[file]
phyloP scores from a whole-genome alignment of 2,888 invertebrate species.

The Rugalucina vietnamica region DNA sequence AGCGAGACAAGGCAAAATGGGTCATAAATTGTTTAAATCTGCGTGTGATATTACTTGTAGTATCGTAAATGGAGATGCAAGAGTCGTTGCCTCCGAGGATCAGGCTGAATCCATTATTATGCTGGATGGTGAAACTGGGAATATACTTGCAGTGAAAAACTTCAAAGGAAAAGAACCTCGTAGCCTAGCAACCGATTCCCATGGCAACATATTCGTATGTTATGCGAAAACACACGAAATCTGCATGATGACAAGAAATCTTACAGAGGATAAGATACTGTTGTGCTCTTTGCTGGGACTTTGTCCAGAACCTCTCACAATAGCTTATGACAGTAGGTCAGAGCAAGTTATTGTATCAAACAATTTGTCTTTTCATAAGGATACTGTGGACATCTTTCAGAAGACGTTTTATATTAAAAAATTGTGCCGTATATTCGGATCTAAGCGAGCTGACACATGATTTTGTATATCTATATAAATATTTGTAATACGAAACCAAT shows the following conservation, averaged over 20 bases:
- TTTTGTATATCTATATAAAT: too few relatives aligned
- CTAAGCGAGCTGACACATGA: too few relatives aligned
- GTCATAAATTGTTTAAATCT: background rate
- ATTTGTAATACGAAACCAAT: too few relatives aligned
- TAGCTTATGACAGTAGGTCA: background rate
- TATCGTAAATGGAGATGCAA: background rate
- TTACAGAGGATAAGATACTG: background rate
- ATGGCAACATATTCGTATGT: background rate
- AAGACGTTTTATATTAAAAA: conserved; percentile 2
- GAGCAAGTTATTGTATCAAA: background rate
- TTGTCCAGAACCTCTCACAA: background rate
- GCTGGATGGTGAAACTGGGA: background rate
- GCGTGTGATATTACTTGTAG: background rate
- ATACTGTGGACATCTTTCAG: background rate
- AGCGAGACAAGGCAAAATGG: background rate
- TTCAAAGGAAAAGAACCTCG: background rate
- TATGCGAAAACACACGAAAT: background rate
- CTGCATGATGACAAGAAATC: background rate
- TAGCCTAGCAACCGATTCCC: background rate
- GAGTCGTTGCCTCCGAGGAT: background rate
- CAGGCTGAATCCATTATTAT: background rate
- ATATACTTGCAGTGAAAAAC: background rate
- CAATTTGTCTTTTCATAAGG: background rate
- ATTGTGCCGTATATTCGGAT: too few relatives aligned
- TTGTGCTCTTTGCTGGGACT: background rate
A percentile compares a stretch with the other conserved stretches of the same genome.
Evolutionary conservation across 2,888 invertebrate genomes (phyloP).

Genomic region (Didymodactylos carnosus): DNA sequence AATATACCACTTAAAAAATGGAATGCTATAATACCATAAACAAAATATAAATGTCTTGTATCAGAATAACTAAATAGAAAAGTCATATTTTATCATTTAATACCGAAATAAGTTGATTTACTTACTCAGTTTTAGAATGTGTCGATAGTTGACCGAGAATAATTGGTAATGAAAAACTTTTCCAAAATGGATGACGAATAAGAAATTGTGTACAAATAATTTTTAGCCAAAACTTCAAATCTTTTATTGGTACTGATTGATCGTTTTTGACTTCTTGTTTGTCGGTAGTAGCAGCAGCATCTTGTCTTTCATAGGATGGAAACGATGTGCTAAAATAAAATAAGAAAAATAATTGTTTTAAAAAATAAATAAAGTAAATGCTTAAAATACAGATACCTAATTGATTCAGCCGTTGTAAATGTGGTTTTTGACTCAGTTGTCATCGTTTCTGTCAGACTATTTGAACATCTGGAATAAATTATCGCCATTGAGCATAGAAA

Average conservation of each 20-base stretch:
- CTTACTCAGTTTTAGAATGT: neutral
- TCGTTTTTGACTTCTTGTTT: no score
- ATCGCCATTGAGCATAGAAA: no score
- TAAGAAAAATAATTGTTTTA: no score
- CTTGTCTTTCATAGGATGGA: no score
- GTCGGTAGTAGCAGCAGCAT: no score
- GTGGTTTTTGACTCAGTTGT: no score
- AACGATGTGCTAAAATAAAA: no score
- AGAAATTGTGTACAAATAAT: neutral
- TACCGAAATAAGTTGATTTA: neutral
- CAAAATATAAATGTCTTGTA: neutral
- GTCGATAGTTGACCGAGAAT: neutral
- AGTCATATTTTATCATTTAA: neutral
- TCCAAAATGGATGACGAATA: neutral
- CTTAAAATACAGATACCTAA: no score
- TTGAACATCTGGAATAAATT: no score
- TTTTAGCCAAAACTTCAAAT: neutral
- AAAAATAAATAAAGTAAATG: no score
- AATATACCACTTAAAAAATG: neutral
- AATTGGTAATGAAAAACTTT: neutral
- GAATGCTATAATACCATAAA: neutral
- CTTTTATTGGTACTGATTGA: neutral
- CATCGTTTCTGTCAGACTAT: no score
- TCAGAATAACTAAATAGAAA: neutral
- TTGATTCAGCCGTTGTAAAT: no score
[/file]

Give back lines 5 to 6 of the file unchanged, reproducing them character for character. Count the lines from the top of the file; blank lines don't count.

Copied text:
- GTCATAAATTGTTTAAATCT: background rate
- ATTTGTAATACGAAACCAAT: too few relatives aligned